Blisters are that kind of packaging for medicines-pills and lozenges, that preserve
Their content inside plastic material; and you press them to let each single pill come out before swallowing it.
Blisters, just as frozen food and wrapping films are part of those technologies for preservation, typical of our environment. They slow down and prevent the direct relations between us and a certain part of the world around us. I think they are quite actual technologies, similar to television or press, that bring in our homes indecomposable materials, that come into our environment without infecting it.
But blisters are not only a kind of packaging, I think they are something more philosophical; a general protective cover, that defends us from the products, as well us the products from us. I mean that we all produce some blisters around us, to protect ourselves from the outer pushiness of the market and of information; but the contrary too is true, i.e. the preservation of some delicate materials from the contact with us.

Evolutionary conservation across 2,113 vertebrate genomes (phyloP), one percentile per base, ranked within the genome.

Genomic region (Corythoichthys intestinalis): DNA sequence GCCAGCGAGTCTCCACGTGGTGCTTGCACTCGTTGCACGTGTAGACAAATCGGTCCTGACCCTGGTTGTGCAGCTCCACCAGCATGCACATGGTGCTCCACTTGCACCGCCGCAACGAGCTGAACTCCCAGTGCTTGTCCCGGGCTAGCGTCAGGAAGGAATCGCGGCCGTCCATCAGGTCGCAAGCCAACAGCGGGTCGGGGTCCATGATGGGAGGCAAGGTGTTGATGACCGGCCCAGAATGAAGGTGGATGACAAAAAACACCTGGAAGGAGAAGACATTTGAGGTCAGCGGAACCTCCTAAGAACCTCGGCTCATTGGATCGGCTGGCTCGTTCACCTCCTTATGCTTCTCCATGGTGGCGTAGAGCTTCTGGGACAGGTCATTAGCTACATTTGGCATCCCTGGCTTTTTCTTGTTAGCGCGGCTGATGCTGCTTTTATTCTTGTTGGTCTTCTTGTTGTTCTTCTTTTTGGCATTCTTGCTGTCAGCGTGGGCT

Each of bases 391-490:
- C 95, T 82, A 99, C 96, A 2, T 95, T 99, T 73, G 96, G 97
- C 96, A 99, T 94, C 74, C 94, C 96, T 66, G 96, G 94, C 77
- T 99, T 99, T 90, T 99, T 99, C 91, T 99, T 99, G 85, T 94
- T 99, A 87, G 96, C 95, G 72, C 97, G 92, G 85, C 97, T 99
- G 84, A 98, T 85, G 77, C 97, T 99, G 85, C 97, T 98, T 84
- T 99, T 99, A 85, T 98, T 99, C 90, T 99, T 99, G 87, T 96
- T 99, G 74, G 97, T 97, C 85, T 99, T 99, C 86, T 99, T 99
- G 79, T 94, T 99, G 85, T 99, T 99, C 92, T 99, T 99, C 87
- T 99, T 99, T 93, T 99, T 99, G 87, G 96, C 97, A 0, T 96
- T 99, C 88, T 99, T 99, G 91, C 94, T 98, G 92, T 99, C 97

The blister is thus a reciprocal technology, an important environmental presence, a way to look at the world through an opacity that surrounds a delicate part of it, and parts it from an excess of contacts and consumptions.
The objects of this collection contain inside other objects, wrapping them inside3 a sort of delicate mist; that sometime makes them look better, faded, vanishing, more illegible. Not all blisters harm.
Andrea Branzi, 2004